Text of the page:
But this is -- this is sort of a new departure, and, really, an unnerving one, Jim, because, you point out, there isn't any scandal. There isn't any corruption. There isn't any great deception that the government has been guilty of or proven guilty of. And it's just -- it's just the failure of the economy.
We have been 27 years, and I think 28 years, if one thinks about it, since 1982, with really the bump in the early 90s, with George, the first George Bush, we have had low unemployment and low inflation. And this is -- this is, you know, a major, major departure.
JIM LEHRER: Yes.
DAVID BROOKS: It could, though, that the era between '32 and '65 was the departure...
JIM LEHRER: Ah.
DAVID BROOKS: ... that Americans through the 19th century and the 18th century were extremely skeptical of government, and then we had like a 50-year period, mostly because of Franklin Roosevelt, where people invested trust in government, and that was the exceptional period, and now we are back to a norm.
But then, if you even take a smaller time frame, what have we seen? We have seen Americans -- we have seen Washington try to solve Social Security reform, immigration, probably health care reform. It's been one failure after another. And then there's been just the behavior we have up here, which is dysfunctional.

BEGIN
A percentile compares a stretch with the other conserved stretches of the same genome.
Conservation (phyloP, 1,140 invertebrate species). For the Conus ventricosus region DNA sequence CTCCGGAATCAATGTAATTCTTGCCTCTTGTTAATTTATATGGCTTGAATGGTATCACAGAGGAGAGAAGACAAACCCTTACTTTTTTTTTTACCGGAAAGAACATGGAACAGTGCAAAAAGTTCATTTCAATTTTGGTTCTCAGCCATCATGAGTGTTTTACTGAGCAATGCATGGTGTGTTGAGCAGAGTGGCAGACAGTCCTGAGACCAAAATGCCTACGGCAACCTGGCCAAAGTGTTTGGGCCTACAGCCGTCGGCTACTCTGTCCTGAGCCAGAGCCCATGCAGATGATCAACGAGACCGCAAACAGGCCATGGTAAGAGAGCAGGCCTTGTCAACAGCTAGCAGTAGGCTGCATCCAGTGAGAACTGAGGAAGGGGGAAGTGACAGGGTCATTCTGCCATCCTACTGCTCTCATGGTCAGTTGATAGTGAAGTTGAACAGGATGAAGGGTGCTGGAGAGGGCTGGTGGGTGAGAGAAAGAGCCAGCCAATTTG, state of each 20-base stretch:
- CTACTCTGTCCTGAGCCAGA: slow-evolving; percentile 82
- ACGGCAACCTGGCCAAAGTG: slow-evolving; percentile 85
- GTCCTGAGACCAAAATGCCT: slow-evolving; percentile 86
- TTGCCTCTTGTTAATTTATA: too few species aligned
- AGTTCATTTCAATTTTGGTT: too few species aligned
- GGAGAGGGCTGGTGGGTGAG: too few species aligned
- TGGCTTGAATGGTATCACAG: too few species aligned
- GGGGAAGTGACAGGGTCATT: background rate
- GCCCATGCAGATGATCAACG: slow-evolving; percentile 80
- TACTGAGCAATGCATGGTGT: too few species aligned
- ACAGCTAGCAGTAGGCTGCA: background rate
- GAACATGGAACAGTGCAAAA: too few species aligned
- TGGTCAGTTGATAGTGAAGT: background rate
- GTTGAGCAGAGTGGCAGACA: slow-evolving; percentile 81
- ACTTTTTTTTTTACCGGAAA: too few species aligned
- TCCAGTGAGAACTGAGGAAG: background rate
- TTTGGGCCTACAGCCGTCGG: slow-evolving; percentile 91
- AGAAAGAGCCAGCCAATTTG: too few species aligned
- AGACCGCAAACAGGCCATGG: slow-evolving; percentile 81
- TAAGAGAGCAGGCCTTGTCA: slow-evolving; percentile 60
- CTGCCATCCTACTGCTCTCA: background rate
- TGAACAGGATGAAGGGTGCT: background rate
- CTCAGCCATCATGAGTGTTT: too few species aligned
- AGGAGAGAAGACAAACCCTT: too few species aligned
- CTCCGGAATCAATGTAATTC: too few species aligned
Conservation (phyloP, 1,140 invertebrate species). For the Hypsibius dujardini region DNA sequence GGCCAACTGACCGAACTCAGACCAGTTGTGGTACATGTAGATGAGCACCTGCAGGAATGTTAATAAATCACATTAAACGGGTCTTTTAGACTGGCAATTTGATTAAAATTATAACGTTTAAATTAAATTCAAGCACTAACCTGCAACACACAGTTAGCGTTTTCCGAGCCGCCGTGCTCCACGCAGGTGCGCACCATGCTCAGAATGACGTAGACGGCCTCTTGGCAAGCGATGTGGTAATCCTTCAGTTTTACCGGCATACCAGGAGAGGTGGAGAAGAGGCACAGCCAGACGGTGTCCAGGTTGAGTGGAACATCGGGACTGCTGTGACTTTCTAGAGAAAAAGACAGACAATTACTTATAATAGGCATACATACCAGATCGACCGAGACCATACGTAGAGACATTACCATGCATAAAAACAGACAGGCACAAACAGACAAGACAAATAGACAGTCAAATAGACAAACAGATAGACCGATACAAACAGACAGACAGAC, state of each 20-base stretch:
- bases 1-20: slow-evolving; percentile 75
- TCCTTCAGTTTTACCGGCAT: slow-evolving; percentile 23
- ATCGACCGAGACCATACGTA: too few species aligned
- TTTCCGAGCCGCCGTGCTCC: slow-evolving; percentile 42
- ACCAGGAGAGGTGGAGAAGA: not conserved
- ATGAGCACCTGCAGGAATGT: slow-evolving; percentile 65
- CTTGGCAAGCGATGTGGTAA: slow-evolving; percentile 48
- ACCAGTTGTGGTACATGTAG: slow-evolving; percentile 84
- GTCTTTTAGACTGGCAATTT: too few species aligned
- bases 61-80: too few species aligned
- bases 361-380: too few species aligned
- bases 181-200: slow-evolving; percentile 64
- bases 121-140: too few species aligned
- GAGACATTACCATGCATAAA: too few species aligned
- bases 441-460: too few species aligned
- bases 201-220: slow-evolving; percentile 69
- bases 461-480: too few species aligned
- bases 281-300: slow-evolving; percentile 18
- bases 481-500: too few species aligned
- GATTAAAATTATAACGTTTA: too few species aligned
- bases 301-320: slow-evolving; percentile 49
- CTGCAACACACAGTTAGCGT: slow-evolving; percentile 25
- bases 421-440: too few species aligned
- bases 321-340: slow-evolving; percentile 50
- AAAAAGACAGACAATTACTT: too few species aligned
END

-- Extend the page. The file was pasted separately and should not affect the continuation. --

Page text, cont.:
And then, finally -- and this is a little heterodox -- I think, as we pass more transparency legislation, trust in government has gotten worse.
JIM LEHRER: What do you mean? The more we know -- because people know what is going on.
DAVID BROOKS: Right.
DAVID BROOKS: Well, I mean, I have a friend, Bill Galston, who is at the Brookings Institution, says...
JIM LEHRER: Worked in the Clinton White House.
DAVID BROOKS: Worked -- Clinton domestic policy adviser.
He has a line that government should be shrouded for the same reason middle-aged people should wear clothing, that you just don't want to see it, necessarily.
DAVID BROOKS: And I think, as people have seen it more closely, because of transparency and because of TV, they: Oh, I don't like that very much.
JIM LEHRER: Yes, go ahead, Mark. Yes.
MARK SHIELDS: I would just add one thing to it, Jim.
JIM LEHRER: Sure.